I found my to-do list, saw some reminders scribbled in different colours and even though they were written in my handwriting, I couldn’t see any connection between them and myself at that moment. Rattling through my planner, I found an event I had wanted to attend: the city had organized a trip to sea turtles’ nests at the time the young were supposed to hatch and walk into the ocean where they would continue their lives. Suddenly it hit me that one of these hatchings was supposed to take place in the night of the hurricane and I asked myself what could have happened to these eggs. Had they survived? There was still a bunch of cats in Hemingway’s house and they had just announced on the news that they had survived the storm. I hoped that baby turtles were just as lucky, buried deep in the sand, which I could see scattered all over the place.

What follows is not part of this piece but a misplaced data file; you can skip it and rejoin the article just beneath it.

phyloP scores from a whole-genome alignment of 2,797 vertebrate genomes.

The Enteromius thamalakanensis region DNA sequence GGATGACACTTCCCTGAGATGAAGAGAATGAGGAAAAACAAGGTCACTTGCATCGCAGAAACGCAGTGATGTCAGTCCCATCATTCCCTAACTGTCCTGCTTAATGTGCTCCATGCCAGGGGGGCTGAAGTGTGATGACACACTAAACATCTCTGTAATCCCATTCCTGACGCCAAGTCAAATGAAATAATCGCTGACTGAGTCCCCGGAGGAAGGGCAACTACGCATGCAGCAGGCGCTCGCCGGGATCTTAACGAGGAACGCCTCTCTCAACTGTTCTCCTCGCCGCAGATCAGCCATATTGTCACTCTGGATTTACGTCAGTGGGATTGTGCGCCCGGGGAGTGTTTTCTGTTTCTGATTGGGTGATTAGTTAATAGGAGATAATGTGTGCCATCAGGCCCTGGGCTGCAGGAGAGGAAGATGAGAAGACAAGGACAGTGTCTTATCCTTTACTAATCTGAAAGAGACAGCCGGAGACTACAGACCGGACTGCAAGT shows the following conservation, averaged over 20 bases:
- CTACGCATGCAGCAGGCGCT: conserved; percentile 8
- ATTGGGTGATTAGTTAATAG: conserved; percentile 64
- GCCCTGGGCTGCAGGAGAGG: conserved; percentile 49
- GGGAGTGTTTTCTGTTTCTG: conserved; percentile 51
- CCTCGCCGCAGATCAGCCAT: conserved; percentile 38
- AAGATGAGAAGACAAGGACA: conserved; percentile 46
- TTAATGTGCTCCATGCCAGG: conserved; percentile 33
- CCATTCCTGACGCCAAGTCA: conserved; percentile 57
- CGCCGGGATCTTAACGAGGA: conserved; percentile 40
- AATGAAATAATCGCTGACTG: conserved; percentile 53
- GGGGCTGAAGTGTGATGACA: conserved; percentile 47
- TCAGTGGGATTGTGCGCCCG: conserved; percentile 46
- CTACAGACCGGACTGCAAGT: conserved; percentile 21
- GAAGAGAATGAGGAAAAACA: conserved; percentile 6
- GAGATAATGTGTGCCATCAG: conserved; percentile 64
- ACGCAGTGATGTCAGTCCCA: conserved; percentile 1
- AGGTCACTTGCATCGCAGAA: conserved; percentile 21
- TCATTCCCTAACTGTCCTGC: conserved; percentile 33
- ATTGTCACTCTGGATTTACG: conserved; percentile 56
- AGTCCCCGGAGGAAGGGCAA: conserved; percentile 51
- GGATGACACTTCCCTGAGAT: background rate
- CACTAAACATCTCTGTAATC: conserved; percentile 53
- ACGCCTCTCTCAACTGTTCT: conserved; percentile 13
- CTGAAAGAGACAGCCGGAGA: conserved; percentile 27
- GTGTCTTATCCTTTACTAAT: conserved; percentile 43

While all of this was happening, we kept reminiscing about Serbia and talking about how lucky we had been to be born in such a docile country, unthreatened by any tsunamis, hurricanes and tornadoes. I thought about how I had seen more wonders during a couple of years in America than I had during my whole life in Serbia. I thought nostalgically about my house, safely tucked in the plains below the clearings of Fruska Gora, unencumbered by winds. My house and my family were at a safe distance from America, protected by European mountains and far from the shore.